terly, indeed, some instances of a departure from this occurred, but it is not very surprising when we consider that they were placed in the midst of temptations the greatest treasures, wood and iron, were spread out within their grasp; and, we fear, that higher and more civilized beings would scarcely at all times have resisted such an inducement. Captain Parry truly remarks, that they were as much tempted by these articles as an Englishman would have been, surrounded by heaps of gold and sil ver. Amongst themselves, there was no instance of a deviation from this virtue, and, it would appear from the following anecdote, that when they were led astray in their intercourse with the crew, and that was. seldom, they were the victims not so much of a natural vice as of continual temptation. This occurred at Winter Island. "Some of the gentlemen of the Hecla had purchased two of their dogs which had on the preceding evening made their escape, and returned to the huts. After the departure of the Esquimaux to-day, we were surprised to find that they had left two dogs carefully tied up on board the Fury, which, on inquiry, proved to be the animals in question, and which had been thus faithfully restored to their rightful owners." In estimating this anecdote, we must not forget that their dogs are to them invaluable. There were other characteristics however of a different description; they were envious, ungrateful, selfish, and deceitful; when any of their little artifices were discovered, the only notice which they took of it was a general laugh. Towards the sick, old men and widows, they were unfeeling in the extreme, and this is much the worst part of their character. Their most amiable trait is the affection which they show for their children-nothing can exceed their kindness to them, and the child in return exhibits the greatest docility. "Even from their earliest infancy they possess that quiet disposition, gentleness of demeanour, and uncommon evenness of temper, for which in more mature age they are for the most part distinguished." Disobedience is scarcely ever known; a word, or a look from a parent is enough-they never cry from trifling accidents, and bear without a whim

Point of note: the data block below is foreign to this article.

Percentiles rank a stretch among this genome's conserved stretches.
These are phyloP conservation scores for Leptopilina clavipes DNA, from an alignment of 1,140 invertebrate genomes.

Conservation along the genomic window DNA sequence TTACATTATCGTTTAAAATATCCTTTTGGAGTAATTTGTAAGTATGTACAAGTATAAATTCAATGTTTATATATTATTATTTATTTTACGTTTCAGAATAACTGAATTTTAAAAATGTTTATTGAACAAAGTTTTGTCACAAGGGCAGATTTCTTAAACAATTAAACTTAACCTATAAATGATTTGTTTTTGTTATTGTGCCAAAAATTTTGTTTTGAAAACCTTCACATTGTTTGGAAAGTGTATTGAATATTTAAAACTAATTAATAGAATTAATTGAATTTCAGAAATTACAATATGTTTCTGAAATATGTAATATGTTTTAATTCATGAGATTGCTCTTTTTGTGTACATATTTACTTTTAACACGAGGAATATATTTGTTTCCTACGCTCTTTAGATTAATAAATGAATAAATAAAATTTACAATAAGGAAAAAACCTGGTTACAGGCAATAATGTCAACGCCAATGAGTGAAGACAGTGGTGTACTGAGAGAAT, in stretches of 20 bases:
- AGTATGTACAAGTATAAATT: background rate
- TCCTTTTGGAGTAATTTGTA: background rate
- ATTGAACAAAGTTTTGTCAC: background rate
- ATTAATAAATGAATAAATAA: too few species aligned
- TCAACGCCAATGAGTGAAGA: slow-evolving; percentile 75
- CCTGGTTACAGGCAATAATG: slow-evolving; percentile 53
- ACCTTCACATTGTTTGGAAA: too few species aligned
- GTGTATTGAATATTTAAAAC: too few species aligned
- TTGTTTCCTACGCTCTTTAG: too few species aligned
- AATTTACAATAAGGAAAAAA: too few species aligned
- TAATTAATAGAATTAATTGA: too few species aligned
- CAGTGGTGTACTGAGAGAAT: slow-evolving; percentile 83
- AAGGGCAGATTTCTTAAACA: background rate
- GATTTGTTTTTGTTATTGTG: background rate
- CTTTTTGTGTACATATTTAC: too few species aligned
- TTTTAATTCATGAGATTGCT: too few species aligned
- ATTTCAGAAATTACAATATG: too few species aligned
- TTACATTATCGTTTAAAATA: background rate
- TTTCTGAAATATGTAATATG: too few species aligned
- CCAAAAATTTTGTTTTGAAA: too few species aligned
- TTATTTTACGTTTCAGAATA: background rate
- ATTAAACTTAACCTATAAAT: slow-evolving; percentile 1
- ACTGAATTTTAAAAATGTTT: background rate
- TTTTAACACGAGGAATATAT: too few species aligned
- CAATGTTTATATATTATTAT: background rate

per what would cause an English child to sob for an hour. At eight years old the boys are brought to see the sealing excursions, and at eleven are rendered useful. It was at first imagined by the navigators, that the parents would not unwillingly have bartered away their children, but this proved afterwards to be a mistake. "Happening one day (says Captain Parry,) to call myself Toolooah's father, and pretend that he was to remain with me on board the ship, I received from the old man, his father, no other answer than what seemed to be very strongly and even satirically implied, by his taking one of our gentlemen by the arm, and calling him his son; thus intimating that the adoption which he proposed was as feasible and as natural as my own." This custom of adoption is very prevalent amongst them, and is scarcely reconcileable with the parental affection which we have already noticed. We have not room to enter into a very minute estimate of the qualities of this singular people -they seem free from the extremes either of vice or virtue-not remarkable for brilliant qualities, but then not sullied by those of an opposite character-not grateful, but not vindictive--if not very ardent in their friendship, still not very implacable in their enmities; good-natured and modest, not anxious to avoid the duties or perils imposed on them by their station, nor to arrogate superior praise even where superiority might well be claimed; though savages, they are unassuming and peaceable "fishermen, not warriors"-with a bundant courage however for arduous undertakings, often as Captain Parry says, "attacking a polar bear singlehanded, or committing themselves to floating masses of ice which the next puff of wind may drift for ever from the shore;" in their domestic relations, with some few exceptions, social and orderly, doing their best, by the rude dance and song and innocent recreations, to cheer a life perilous and precarious, and soften the horrors of a relentless climate.